e king, founded in part on muster-rolls and returns of taxables, included Nova Scotia, and according to the authority of Chalmers in the History of the Revolt, estimated the population of British Continental America, in 1754, at
de in 1714, on the accession of George the First, in 1727, on that of George the Second, and in 1754, were, according to Chalmers,
1754,1,192,896,292,738,1,485,634. s country south of the Potomac, may have had one hundred and seventy-eight thousand.
Of the Southern group, Georgia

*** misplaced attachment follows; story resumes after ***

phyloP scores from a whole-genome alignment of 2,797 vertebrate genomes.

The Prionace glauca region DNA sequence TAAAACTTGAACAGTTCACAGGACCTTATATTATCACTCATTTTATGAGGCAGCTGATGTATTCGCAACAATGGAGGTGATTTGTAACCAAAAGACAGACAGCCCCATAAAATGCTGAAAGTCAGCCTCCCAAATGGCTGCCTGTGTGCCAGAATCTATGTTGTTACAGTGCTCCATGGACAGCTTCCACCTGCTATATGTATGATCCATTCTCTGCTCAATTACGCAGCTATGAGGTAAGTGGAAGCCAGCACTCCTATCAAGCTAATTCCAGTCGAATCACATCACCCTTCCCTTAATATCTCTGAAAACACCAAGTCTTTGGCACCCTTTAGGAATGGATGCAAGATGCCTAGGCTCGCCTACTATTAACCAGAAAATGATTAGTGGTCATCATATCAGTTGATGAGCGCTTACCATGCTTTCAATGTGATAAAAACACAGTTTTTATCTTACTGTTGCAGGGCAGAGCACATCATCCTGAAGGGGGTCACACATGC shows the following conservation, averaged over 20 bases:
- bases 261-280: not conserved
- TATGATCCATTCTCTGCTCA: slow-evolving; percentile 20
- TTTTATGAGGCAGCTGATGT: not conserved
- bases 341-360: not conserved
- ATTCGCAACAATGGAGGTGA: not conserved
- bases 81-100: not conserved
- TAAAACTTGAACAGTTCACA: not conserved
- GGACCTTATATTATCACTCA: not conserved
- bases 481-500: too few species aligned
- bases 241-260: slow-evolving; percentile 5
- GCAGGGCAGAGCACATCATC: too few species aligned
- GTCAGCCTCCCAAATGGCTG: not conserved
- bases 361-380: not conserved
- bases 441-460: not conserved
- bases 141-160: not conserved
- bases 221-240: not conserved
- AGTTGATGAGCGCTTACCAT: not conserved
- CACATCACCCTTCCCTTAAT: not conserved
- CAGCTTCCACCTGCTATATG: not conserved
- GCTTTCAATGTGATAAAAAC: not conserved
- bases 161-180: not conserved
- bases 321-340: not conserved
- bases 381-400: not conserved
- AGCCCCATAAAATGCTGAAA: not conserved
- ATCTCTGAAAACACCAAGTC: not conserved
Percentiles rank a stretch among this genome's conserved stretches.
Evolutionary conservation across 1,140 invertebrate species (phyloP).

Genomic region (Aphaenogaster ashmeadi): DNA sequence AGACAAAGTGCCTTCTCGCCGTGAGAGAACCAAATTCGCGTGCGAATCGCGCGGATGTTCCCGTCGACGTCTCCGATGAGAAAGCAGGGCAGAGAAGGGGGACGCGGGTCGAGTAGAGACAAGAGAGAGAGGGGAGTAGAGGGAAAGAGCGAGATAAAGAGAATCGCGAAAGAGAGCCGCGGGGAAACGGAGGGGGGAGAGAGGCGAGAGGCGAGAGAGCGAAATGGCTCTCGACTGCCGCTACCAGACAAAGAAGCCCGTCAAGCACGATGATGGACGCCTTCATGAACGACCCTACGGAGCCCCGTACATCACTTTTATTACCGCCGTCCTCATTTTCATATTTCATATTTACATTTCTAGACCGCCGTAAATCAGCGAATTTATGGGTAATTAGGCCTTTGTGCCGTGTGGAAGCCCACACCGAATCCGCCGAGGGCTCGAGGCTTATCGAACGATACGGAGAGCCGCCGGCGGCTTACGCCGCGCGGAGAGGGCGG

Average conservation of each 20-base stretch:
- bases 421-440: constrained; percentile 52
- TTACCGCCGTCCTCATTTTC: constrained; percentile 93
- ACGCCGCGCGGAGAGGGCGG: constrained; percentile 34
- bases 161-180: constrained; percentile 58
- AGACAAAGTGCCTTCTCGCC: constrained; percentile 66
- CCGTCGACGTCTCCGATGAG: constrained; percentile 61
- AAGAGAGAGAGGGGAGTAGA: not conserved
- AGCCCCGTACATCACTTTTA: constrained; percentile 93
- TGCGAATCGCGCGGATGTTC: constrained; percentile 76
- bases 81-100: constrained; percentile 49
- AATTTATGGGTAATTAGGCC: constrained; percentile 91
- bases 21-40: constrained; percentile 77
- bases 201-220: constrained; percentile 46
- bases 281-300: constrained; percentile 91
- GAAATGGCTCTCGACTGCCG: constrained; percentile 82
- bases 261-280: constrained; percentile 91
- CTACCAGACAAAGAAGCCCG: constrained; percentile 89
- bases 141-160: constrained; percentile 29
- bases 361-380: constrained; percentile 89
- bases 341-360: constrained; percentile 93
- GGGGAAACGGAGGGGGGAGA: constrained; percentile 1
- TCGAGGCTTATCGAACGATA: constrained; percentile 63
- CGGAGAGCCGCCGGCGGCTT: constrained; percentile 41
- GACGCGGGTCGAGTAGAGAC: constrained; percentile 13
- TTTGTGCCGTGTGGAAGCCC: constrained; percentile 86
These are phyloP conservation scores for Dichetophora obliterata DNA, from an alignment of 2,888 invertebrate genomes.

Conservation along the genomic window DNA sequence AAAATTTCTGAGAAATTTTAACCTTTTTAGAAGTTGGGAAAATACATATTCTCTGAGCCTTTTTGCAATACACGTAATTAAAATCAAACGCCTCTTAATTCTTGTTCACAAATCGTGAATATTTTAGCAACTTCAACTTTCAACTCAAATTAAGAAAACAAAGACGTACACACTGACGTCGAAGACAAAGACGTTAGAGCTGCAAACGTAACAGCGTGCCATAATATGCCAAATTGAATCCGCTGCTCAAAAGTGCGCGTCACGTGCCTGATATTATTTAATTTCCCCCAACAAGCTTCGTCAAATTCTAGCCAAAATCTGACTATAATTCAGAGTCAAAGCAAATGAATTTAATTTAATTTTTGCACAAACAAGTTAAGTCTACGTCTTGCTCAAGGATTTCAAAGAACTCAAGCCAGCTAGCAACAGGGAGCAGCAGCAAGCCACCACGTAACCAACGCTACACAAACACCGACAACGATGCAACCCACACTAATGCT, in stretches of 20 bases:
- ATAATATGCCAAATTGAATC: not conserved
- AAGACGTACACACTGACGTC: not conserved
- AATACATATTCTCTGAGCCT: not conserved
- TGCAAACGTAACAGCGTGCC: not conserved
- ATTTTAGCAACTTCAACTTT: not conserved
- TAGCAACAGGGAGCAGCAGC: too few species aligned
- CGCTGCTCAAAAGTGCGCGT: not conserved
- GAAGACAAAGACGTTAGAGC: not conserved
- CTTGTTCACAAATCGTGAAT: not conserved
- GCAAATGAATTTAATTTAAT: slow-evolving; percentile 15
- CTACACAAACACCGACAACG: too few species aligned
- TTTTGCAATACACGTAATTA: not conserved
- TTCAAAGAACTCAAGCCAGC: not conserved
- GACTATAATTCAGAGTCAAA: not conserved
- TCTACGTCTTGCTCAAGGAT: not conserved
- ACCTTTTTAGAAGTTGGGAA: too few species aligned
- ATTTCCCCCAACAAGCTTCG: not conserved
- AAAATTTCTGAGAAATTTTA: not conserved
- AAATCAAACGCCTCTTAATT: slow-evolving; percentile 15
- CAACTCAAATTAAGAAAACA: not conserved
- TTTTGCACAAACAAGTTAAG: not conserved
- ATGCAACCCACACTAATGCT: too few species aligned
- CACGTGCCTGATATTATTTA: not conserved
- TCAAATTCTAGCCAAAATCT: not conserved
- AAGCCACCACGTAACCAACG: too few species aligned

Chalmers' Revolt, II., 803.—the chosen asylum of misfortune–had been languishing under the guardianship of a corporation, whose bIn December, 1751, the trustees unanimously desired to surrender their charter, and, with the approbation of Murray,
Chalmers' Opinions of Eminent Lawyers, i., 187, 188. all
chap. VI.} 1754. authority for two years emanated from the king alone.